When I saw Night at the Museum projected on the big screen, I found myself having a good time in spite of myself. I remember walking into the theater and wanting to enjoy it, but also wanting to not enjoy it too much. Why I had that approach I have no idea. Despite those intentions, my defenses were quickly worn down and I found myself sucked into this delightful family fantasy.
Revisiting now on DVD, I find I have no defense against the charms contained within. Is it a great movie? No, not really, but what it does do is hit all the right notes and deliver a wide-eyed spectacle that has a lot of heart. You will turn it off at the end with a smile on your face, and perhaps the desire to visit a museum to see where "history comes to life!"
Night at the Museum doesn't allow itself to get bogged down in the nitty gritty of why the museum's denizens come to life. To try to give any sort of real explanation and dig into the supernatural aspects of it would have proven to be death to the comedy. Am I sure of that? No, not at all, but that is what I feel. I much prefer the approach of getting in, accepting what is happening, and really playing up the fatastic aspects. The movie gets down to the task at hand in short order; director Shawn Levy knows what we wanted from it. With a title like Night at the Museum, we want to be immersed in the night at the museum.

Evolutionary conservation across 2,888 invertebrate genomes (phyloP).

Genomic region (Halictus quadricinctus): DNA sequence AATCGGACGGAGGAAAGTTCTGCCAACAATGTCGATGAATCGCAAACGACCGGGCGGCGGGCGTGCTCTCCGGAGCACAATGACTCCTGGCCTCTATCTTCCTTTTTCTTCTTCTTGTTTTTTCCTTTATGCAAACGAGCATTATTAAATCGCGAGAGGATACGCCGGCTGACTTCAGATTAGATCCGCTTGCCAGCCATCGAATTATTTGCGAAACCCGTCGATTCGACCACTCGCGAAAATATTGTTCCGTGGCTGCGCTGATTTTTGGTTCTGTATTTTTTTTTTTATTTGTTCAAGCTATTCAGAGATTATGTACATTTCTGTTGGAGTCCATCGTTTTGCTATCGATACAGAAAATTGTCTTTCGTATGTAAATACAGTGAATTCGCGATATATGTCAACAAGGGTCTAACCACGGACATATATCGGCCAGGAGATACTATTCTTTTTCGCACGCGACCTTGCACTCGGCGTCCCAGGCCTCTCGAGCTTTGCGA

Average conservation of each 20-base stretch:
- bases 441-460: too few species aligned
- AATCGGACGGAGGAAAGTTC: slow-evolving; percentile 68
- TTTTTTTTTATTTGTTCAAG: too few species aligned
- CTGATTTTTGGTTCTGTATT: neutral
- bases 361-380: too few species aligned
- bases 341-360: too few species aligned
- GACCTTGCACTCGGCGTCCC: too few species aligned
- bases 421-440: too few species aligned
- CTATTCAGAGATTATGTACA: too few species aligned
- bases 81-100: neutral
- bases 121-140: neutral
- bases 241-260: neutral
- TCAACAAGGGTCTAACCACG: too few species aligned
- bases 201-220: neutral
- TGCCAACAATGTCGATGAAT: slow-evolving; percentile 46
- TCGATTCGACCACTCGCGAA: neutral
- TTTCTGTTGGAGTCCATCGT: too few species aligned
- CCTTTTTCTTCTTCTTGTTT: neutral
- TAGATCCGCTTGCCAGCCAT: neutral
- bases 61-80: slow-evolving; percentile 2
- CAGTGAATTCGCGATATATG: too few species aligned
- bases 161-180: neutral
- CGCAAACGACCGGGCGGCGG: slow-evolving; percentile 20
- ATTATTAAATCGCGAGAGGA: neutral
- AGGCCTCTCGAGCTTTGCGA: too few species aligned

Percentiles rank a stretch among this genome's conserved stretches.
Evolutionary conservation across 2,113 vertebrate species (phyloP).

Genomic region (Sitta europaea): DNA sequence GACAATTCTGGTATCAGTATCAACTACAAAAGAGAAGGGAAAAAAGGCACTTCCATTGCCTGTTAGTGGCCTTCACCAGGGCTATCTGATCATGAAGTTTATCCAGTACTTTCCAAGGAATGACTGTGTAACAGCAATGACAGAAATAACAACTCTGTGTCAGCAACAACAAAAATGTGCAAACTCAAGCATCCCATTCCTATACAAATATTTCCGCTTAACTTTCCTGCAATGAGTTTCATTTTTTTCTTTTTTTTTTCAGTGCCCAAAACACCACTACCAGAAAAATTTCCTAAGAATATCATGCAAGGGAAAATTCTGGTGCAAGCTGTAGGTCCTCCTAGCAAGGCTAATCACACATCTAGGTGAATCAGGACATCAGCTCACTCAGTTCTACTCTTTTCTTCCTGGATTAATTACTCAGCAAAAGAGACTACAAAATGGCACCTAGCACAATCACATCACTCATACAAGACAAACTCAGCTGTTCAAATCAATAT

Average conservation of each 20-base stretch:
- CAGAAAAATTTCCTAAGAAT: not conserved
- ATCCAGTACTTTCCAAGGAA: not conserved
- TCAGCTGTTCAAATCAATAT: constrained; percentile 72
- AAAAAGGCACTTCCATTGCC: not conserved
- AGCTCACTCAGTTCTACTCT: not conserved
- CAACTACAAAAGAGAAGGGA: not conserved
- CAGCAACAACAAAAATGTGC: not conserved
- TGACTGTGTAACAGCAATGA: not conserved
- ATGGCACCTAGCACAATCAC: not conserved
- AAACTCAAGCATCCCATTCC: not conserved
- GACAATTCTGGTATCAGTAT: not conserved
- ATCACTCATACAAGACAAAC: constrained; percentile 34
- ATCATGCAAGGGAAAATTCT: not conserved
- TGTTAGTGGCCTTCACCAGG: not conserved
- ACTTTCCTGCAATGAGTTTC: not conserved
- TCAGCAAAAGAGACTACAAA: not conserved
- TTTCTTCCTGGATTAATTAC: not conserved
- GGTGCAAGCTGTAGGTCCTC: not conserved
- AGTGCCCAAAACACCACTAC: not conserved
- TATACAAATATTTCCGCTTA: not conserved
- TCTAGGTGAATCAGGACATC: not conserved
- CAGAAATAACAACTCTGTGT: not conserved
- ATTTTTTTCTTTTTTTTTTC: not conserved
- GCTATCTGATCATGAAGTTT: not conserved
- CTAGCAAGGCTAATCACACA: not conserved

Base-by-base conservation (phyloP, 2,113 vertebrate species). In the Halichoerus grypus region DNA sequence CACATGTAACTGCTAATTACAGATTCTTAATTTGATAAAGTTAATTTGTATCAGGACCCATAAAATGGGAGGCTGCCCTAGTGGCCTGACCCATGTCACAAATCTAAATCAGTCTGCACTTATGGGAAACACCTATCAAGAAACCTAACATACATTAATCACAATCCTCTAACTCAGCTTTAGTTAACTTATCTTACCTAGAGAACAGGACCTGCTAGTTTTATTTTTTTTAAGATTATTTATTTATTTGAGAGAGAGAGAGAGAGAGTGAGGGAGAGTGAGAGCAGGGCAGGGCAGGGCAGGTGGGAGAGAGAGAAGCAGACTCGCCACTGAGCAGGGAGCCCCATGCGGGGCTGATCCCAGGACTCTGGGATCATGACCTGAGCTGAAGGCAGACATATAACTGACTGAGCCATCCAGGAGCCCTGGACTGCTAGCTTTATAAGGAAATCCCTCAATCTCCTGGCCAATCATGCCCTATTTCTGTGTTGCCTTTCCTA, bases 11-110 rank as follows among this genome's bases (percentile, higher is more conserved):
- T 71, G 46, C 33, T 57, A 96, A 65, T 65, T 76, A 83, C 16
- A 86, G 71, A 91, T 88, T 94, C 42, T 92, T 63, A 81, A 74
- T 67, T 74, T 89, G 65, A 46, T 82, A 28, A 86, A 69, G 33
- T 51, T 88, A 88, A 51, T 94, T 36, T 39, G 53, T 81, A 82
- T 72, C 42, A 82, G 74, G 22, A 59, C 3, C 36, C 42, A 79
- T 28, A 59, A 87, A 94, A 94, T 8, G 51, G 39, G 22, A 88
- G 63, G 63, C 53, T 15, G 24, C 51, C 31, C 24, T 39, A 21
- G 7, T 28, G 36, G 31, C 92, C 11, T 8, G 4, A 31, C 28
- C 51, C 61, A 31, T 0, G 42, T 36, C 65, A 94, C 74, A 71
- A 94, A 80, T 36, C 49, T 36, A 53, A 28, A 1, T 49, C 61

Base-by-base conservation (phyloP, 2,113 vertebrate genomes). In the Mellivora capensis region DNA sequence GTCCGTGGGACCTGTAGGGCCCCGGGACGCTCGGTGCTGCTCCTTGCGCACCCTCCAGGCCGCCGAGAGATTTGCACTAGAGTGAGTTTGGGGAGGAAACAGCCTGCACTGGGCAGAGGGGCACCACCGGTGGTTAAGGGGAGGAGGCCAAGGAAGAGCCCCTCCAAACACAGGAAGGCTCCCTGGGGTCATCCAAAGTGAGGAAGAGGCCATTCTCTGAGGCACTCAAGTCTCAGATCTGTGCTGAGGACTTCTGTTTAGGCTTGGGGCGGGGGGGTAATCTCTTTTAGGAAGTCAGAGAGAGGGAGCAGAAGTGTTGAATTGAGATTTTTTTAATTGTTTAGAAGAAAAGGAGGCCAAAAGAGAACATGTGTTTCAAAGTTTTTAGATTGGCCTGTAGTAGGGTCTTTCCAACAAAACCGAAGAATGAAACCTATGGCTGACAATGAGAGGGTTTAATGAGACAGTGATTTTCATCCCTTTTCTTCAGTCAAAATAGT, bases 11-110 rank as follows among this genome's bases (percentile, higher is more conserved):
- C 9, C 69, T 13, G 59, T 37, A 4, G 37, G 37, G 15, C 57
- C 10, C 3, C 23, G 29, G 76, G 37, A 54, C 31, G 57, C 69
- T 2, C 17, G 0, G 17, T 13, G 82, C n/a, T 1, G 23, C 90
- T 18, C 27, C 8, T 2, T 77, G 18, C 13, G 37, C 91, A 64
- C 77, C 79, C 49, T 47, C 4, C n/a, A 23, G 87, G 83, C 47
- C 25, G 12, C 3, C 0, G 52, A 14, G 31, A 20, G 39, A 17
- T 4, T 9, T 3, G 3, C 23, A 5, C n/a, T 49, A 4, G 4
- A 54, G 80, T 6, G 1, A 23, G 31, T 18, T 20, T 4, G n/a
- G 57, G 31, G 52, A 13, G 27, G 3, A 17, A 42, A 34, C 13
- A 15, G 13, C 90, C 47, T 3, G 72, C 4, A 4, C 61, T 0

Ben Stiller stars as Larry Daley, a divorced father who is trying to connect with his son. Between the two are many barriers that must be crossed. You see, Larry is a man of many schemes, none of which work, and which have left him down on his luck, regularly evicted from his various living quarters, fired from his jobs, and wondering if the moment to connect with his son has passed. This leads him to the position of night guard at the Museum of Natural History. So, the story, at its heart, leads to the connection between father and son, and it is rather sweet to watch the progression of their relationship from the brink of disaster to the precipice of forever.